Sustainability leaders overcome negative attitudes by helping employees understand the business case that links sustainable products and processes with success. And there’s no shortage of global companies using these strategies to improve their performance. By doubling the fuel efﬁciency of its vehicle ﬂeet, for example, Walmart saved nearly $1 billion while signiﬁcantly reducing greenhouse gas emissions. Growth for brands with a demonstrated commitment to sustainability was four times faster than non-sustainable products in 2015, according to the Nielsen Global Corporate Sustainability Report.
The most effective approach is to start with a quick win-win for business and sustainability. Walmart began its sustainability journey by reducing packaging for toy trucks—an easy triple-win that saved trees, money and fuel. Since then, the company has deepened its commitment and now embraces projects in which the business case is harder to quantify. One example is the creation of a sustainability index to reward suppliers that provide sustainable products and services.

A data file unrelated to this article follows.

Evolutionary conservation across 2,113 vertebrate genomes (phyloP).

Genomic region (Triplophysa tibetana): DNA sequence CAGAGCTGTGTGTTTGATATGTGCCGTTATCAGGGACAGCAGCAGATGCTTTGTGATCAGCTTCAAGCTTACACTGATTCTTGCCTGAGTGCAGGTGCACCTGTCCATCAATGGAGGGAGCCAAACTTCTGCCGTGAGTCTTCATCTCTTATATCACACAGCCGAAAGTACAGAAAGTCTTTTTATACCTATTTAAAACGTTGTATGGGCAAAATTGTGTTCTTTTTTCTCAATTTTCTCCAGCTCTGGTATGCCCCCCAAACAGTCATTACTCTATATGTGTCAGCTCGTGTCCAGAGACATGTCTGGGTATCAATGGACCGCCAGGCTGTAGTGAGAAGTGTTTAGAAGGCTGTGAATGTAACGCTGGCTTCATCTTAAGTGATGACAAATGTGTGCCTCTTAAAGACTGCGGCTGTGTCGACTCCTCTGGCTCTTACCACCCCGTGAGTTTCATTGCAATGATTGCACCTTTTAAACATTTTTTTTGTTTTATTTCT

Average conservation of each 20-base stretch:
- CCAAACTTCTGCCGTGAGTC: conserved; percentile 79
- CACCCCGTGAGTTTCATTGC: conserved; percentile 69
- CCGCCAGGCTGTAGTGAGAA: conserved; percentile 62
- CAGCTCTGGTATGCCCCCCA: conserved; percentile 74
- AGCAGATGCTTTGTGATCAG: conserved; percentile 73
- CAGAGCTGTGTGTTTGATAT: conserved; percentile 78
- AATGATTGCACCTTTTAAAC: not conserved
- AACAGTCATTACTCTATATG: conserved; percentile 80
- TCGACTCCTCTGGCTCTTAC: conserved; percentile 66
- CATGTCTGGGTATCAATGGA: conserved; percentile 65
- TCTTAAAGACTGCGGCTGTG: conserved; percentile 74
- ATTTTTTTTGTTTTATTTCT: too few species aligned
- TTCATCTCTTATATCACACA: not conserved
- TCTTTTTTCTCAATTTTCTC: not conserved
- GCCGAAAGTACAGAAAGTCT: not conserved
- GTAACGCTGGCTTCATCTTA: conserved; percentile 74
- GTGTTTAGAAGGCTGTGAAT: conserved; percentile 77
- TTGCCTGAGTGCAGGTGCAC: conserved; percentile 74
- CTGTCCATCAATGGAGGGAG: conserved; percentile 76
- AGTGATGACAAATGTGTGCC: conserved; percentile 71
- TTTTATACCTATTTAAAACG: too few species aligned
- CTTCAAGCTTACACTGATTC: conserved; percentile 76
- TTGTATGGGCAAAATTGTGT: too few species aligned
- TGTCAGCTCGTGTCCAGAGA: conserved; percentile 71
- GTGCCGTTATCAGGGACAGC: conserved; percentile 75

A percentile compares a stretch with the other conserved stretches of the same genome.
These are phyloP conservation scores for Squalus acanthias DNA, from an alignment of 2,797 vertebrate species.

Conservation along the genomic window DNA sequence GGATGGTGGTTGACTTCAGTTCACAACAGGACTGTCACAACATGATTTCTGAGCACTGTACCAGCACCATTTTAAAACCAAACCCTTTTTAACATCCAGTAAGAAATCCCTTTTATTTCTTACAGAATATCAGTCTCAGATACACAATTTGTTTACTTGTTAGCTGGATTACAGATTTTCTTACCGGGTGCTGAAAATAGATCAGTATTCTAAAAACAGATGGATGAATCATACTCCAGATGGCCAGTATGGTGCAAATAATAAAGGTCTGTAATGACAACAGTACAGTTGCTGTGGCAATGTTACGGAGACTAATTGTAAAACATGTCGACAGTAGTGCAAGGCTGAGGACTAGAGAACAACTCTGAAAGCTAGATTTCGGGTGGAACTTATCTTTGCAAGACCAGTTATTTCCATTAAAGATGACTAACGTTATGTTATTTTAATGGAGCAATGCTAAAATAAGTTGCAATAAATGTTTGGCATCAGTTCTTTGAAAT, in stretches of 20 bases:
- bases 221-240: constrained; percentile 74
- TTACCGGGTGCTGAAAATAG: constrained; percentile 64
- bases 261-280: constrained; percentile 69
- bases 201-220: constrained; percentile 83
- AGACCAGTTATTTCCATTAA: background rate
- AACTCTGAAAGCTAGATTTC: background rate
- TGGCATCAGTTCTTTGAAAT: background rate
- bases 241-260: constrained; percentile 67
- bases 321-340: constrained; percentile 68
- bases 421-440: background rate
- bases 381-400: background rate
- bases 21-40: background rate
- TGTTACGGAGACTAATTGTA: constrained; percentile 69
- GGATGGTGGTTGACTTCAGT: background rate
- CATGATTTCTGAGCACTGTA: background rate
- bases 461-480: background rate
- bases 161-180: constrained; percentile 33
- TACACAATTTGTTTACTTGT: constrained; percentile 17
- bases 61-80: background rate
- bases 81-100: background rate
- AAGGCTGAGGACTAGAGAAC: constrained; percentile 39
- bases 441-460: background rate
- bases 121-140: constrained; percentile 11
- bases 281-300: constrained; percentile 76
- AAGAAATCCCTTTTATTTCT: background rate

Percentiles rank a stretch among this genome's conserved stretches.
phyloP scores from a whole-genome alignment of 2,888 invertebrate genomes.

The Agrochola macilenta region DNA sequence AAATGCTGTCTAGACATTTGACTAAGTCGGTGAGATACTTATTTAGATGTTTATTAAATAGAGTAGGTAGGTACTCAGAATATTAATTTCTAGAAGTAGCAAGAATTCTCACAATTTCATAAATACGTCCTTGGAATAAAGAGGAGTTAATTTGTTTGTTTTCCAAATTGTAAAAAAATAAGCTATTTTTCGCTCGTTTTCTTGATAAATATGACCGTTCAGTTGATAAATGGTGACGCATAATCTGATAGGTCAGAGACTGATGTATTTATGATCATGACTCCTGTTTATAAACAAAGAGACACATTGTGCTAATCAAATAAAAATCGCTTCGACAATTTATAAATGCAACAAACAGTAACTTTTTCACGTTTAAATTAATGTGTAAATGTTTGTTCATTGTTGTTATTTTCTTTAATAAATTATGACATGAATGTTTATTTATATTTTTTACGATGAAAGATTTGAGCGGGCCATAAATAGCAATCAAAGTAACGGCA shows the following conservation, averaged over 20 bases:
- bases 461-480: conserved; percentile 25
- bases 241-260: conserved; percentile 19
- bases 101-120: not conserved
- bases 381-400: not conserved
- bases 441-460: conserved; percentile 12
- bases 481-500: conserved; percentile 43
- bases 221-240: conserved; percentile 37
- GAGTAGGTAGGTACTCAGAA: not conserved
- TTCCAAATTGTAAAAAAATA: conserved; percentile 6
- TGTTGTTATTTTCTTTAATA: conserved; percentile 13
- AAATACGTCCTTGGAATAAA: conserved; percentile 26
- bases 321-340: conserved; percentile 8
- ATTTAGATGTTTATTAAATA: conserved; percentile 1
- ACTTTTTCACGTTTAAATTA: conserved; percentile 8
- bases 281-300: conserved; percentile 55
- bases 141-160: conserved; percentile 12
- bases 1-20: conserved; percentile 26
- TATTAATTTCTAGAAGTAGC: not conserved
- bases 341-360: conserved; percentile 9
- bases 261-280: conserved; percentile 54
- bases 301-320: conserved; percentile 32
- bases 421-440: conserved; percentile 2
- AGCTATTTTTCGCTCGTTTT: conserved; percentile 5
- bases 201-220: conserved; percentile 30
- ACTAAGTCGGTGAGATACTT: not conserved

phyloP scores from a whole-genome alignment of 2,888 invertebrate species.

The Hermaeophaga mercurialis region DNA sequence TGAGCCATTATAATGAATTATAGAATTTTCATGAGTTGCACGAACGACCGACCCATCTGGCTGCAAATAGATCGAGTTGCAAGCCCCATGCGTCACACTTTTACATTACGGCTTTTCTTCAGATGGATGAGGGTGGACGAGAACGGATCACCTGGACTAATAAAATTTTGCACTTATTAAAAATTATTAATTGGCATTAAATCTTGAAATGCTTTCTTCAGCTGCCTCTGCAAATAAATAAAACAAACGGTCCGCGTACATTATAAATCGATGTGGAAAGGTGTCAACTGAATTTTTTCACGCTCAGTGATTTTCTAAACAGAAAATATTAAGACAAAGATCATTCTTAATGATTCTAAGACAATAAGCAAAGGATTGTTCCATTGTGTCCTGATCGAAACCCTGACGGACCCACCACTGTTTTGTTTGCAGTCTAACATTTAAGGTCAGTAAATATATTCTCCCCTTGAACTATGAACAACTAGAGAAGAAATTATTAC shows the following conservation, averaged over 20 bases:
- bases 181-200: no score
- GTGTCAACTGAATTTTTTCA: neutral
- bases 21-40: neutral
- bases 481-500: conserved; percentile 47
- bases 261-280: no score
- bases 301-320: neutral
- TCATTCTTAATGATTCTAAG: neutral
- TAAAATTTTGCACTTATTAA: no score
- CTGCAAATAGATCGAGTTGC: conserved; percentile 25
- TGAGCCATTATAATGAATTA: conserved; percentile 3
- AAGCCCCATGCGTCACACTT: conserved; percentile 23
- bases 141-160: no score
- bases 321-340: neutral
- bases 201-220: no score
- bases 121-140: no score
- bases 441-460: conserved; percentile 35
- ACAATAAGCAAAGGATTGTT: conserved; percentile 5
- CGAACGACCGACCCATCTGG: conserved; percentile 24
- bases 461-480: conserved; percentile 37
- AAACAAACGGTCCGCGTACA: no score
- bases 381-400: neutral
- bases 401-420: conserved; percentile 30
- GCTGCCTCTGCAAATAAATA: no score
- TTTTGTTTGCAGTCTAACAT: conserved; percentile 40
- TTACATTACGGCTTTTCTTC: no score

Even the most passionate sustainability executives realize that there are limits for publicly owned companies. It’s hard to make the business case for eroding the long-term economics of a brand, for example. Companies that set ambitious sustainability goals often need to launch more than one effort to persuade consumers to change their behavior. To stay competitive, they have to choose their battles.
Setting sustainability objectives has become part of the annual reporting exercise. But few companies hardwire sustainability into their organizations’ processes, accountability systems and incentives. Our survey revealed only 24% of employees are held accountable for sustainability in a meaningful way. By contrast, 72% of sustainability leaders scored highly on embedding sustainability into core processes vs. 32% of companies that are just starting on the journey.